The king for whom we hope and yearn in our generation – the king Mashiach – reaches the summit of unification between judgment and compassion. The King Mashiach is described as, “chadrach[17] because he is “chad” (sharp) toward the nations of the world and afterwards “rach” (soft) toward Israel[18]. Moreover, just as with the king, the might precedes the loving-kindness – and the Divine Name of judgement, Elokim precedes the Name of loving-kindness, Havayah, in the account of creation – so it is in history. In the first generations, the kingdom of Israel was founded principally on might. But the last king, the King Mashiach, turns much more toward loving-kindness so that his judgements are sweetened from the very start. His action to, “compel all of Israel to walk in its ways (of the Torah) and to rectify its breaches in observance… and fight the wars of God” [19] will be accomplished with pleasantness and light that will repulse the darkness.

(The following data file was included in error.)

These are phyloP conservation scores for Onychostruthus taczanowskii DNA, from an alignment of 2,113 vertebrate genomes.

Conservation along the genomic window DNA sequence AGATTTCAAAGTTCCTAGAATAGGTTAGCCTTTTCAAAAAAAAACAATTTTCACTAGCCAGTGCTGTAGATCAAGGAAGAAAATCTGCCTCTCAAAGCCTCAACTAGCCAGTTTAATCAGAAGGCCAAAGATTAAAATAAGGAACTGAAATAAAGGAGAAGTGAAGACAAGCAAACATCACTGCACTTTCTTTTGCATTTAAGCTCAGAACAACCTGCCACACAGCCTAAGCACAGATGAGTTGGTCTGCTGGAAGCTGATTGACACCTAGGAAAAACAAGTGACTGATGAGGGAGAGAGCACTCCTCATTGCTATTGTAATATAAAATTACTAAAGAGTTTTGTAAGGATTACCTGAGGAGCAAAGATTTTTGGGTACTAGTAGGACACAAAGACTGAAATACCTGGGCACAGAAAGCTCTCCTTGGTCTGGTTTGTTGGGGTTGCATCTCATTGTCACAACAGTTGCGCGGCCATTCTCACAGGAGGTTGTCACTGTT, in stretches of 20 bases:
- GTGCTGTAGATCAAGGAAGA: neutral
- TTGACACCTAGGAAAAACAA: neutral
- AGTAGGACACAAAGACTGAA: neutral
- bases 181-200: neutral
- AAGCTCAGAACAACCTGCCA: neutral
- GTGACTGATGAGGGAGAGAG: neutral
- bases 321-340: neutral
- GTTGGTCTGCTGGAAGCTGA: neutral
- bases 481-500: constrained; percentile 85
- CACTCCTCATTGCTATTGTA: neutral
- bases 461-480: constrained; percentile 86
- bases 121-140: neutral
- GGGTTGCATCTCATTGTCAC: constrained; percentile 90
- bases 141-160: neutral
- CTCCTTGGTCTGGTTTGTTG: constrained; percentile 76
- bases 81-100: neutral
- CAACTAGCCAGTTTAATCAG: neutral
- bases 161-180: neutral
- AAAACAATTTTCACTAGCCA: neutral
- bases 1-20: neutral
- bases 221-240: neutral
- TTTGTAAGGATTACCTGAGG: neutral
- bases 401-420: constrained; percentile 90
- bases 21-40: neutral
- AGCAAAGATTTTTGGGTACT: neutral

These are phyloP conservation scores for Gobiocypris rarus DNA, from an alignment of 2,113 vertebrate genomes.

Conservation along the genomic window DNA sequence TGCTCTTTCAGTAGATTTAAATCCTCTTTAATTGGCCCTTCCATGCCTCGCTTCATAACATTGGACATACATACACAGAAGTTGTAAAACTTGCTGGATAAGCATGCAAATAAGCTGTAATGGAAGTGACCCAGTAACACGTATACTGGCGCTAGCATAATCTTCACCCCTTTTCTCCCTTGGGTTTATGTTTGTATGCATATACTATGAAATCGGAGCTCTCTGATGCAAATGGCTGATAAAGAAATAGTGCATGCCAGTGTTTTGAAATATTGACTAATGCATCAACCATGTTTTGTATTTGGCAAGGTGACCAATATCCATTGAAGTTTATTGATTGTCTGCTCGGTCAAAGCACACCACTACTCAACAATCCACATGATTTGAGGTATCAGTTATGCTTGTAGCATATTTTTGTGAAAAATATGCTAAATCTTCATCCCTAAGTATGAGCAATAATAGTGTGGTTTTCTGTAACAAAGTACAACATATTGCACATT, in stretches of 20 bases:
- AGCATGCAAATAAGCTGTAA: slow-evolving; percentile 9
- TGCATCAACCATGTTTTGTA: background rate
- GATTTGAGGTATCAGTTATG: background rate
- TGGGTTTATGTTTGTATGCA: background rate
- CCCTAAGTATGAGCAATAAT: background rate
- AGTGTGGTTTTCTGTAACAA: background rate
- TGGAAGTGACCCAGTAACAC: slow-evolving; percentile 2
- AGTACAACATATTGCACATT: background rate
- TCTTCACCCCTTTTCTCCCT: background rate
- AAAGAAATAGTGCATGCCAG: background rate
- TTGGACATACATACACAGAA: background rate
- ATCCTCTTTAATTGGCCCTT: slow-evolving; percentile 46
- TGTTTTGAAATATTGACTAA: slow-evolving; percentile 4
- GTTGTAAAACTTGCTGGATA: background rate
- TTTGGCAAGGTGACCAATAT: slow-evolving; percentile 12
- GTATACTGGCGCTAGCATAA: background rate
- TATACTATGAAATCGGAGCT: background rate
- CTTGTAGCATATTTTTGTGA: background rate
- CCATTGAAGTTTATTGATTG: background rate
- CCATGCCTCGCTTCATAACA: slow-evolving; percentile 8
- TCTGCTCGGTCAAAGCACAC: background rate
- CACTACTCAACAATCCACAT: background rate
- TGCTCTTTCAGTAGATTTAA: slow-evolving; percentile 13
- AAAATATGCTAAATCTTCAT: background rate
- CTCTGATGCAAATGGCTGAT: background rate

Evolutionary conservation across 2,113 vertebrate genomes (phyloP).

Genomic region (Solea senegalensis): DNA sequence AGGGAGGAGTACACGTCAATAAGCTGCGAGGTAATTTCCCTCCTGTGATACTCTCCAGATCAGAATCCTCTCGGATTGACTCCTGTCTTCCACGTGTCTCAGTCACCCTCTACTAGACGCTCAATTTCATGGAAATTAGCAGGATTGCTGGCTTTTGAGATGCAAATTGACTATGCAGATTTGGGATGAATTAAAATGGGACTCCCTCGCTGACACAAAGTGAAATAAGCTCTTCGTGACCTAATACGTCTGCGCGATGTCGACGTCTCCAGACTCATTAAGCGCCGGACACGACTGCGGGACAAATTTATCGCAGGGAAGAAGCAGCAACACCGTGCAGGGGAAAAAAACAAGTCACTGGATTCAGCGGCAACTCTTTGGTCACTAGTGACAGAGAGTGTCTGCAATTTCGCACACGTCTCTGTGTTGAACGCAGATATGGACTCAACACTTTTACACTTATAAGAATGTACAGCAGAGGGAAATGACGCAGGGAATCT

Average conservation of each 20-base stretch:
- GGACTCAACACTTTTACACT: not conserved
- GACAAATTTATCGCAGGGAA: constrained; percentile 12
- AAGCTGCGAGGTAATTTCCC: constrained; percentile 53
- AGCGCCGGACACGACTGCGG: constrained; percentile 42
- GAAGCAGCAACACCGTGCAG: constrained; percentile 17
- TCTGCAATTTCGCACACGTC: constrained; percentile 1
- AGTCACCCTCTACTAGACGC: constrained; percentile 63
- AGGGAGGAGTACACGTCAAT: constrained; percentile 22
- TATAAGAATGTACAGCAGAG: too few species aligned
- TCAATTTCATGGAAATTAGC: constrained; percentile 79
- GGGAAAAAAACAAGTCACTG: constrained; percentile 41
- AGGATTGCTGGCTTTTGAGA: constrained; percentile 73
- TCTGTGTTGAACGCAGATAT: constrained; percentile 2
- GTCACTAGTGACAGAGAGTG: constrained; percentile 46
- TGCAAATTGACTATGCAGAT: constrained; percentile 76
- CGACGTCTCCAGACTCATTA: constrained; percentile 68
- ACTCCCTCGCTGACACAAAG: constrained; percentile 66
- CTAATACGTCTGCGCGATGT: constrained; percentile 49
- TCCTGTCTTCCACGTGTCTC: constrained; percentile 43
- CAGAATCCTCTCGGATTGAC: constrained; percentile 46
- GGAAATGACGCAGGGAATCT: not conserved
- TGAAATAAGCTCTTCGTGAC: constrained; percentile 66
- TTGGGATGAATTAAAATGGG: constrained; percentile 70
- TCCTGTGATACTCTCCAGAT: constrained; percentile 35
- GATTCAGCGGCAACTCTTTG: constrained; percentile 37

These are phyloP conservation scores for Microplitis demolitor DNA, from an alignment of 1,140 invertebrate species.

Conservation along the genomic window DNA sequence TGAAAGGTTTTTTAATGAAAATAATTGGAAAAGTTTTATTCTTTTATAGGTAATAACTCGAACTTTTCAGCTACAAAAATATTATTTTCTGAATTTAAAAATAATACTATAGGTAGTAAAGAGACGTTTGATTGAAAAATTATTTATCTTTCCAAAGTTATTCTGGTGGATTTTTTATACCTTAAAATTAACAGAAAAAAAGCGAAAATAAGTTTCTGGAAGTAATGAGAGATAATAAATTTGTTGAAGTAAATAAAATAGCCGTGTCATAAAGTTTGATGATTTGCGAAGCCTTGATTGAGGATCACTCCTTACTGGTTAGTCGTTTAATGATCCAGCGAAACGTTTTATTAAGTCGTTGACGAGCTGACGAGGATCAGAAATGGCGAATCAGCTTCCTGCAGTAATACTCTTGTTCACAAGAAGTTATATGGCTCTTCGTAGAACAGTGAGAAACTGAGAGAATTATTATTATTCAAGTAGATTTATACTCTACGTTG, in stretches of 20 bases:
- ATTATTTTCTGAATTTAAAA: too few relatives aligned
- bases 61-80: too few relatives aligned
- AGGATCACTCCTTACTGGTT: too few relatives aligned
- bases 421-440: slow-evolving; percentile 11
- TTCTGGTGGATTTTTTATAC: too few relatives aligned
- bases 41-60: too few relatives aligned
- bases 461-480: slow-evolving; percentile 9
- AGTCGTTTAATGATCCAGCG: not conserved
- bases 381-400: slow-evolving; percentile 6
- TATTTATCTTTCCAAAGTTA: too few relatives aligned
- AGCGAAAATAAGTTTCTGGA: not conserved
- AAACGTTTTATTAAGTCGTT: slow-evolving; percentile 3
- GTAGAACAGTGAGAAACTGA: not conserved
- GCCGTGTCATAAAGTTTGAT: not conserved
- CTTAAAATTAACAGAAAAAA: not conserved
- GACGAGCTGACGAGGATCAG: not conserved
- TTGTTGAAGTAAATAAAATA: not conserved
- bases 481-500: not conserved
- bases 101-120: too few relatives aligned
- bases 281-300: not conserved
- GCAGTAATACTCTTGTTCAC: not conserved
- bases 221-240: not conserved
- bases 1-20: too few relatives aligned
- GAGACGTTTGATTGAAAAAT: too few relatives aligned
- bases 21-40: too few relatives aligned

[1] Jeremiah 26:1.

[2]  Jeremiah 27:1.

[3]  Jeremiah 28:1.

[4]  Jeremiah 49:34.

[5]  As Maimonides explains in the Book of Mitzvot, Aseh 173.

[6]  Notzer Chesed Chapter 6, Mishnah 2:8.

[7]  Sotah 49b.

[8]  Vayikrah rabbah 36:4 (brought by Rashi on Genesis 1:1).

[9]  Bereishit rabbah 1:6 (brought by Rashi on Genesis 1:1).

[10]  See Rabbi Ginsburgh’s, Sod hashem liyerei’av chapter 6.

[11]  In the future, when the verse in Isaiah 60:21 “And your nation are all righteous, they will inherit the land eternally” will manifest, everyone will literally be with God: “And I will be for them a God and they will be for Me a nation. And no longer will one teach his friend and his brother, saying, ‘Know God’, for all will know Me from their small children to their adults…” (Jeremiah 31:33) and the verse “For the earth will be filled with knowledge of God like water covers the sea” (Isaiah 11:9) will be fulfilled. At that point, the king will not be the ultimate judge and policeman, but will rather be a source of inspiration and study. There will no longer be any need for “judges and police” (Deuteronomy 16:18) but rather for “your judges …and your advisors” (Isaiah 1:26), until the King Mashiach will return the kingdom to God alone, “And Havayah will be king over all the earth” (Zechariah 14:9) and “all Israel” will be His emissaries for the rectification of the world.

[12]  Malchut yisrael, part 2, article “Som tasim alecha melech.”

[13]  Rashi on Genesis 1:1 following Bereishit rabbah 12:15.

[14]  Proverbs 29:4.

[15]  1 Samuel 8:20.

[16]  Ibid. chapter 11.

[17]  Zechariah 9:1.

[18]  Shir hashirim rabbah 7:3.

[19]  Maimonides, Hilchot melachim 11:4.